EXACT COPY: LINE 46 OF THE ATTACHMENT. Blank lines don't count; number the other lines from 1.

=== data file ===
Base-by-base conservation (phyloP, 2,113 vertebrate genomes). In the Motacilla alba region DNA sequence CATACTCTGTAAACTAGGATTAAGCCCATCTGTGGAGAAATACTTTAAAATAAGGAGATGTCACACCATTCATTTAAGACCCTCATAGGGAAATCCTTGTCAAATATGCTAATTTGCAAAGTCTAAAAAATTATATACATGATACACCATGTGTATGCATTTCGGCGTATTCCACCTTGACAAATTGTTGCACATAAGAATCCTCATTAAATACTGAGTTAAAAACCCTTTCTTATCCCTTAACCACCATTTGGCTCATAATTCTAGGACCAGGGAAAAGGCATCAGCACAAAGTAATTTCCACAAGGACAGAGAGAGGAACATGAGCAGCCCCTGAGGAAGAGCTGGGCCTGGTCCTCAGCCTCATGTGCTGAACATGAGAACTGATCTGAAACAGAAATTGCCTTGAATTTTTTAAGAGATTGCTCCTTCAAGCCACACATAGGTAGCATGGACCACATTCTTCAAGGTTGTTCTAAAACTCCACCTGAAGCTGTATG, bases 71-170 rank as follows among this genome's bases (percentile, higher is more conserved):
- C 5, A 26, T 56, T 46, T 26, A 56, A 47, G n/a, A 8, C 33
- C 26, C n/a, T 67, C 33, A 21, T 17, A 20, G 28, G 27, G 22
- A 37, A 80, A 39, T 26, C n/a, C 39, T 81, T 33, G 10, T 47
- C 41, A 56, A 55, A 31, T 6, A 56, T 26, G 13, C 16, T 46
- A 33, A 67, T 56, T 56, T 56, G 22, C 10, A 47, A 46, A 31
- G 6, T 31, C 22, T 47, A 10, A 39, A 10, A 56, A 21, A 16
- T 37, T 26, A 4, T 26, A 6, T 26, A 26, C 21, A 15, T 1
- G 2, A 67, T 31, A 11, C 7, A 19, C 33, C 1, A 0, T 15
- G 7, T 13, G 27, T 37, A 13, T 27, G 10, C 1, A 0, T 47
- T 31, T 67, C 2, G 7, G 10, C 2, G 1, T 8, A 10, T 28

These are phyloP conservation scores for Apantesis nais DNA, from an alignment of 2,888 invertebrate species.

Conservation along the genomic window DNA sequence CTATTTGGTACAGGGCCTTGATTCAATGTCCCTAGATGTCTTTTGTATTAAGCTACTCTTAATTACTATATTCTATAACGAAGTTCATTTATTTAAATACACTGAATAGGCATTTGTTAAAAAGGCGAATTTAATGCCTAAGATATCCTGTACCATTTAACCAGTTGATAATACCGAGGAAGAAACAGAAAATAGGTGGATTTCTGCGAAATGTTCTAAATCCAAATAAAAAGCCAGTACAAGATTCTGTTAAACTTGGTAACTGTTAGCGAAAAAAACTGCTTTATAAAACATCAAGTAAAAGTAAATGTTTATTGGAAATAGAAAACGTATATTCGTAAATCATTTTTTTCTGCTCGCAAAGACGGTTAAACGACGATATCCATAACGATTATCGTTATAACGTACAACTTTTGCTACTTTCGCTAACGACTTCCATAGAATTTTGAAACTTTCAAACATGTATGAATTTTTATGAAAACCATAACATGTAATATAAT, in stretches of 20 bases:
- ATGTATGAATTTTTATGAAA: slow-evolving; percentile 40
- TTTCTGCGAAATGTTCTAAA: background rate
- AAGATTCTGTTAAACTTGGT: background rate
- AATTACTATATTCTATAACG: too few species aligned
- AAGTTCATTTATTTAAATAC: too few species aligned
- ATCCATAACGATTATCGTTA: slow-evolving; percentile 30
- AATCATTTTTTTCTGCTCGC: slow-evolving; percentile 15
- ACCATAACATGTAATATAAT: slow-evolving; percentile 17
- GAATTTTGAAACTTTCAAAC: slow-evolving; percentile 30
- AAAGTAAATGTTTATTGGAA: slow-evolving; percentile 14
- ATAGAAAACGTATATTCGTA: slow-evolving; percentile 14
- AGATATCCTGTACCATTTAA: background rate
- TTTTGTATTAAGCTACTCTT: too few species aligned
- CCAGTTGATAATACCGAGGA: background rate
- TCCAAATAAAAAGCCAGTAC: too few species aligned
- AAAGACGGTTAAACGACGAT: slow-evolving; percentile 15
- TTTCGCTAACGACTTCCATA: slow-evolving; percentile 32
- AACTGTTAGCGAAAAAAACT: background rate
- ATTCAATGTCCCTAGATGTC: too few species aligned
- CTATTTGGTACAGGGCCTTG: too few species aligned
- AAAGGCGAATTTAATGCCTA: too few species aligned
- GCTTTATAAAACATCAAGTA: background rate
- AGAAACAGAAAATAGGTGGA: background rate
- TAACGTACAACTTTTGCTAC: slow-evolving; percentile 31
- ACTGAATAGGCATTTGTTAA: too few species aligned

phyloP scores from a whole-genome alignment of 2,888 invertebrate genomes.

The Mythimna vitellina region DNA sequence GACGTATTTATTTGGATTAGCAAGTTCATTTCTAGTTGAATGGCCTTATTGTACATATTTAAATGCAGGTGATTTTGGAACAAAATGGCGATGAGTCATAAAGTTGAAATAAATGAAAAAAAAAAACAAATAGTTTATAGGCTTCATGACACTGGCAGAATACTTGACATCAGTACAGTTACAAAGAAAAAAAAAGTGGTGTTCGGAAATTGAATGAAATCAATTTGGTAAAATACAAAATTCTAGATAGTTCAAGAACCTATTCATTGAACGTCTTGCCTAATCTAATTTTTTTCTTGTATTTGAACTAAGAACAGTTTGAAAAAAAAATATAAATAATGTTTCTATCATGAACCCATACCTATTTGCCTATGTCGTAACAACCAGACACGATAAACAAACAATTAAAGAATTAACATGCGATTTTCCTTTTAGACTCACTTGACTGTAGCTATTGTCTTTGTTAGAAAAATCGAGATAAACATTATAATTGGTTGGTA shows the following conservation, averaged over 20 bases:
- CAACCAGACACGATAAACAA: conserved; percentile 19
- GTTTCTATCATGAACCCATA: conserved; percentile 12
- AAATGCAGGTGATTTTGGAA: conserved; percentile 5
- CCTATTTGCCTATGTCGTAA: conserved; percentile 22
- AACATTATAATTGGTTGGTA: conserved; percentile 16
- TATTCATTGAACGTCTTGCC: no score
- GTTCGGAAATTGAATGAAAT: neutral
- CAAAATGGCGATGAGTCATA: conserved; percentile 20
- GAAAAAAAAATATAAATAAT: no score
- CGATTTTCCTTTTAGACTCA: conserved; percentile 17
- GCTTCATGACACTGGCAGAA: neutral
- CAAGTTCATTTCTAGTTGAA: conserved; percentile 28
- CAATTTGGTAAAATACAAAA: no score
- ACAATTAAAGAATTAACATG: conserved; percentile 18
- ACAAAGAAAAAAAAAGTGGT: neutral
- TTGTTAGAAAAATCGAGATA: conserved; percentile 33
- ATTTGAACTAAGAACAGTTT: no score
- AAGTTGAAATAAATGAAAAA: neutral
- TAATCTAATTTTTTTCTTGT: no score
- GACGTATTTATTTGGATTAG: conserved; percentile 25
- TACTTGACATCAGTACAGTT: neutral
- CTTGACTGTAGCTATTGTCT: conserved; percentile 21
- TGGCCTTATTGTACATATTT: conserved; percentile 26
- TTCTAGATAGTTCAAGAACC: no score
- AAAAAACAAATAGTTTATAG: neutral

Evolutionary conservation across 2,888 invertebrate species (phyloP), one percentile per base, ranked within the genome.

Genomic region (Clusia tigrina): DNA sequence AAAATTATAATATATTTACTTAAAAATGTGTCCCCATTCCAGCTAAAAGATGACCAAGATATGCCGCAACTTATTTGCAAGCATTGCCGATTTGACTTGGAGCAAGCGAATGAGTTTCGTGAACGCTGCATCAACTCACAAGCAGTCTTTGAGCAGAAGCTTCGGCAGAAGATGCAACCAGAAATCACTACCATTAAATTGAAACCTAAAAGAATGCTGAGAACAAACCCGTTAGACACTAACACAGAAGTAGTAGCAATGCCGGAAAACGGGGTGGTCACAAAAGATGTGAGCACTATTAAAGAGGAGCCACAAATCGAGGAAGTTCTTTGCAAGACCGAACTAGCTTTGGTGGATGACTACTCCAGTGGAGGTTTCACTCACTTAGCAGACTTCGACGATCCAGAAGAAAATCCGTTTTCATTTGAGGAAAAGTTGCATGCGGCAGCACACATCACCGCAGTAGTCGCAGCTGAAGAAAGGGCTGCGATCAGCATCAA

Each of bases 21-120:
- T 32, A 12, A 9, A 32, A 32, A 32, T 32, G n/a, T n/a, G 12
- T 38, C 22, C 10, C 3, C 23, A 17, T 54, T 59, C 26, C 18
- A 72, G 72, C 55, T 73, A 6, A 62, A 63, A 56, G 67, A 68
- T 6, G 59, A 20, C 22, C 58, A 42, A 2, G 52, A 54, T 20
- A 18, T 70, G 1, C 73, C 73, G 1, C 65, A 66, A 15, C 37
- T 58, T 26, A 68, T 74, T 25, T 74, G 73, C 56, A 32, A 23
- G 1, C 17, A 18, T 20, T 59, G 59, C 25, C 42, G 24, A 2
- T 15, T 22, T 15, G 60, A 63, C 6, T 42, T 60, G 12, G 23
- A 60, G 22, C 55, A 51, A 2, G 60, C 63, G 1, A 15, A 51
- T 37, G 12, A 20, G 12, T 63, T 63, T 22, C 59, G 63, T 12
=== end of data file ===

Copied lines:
- TATTCATTGAACGTCTTGCC: no score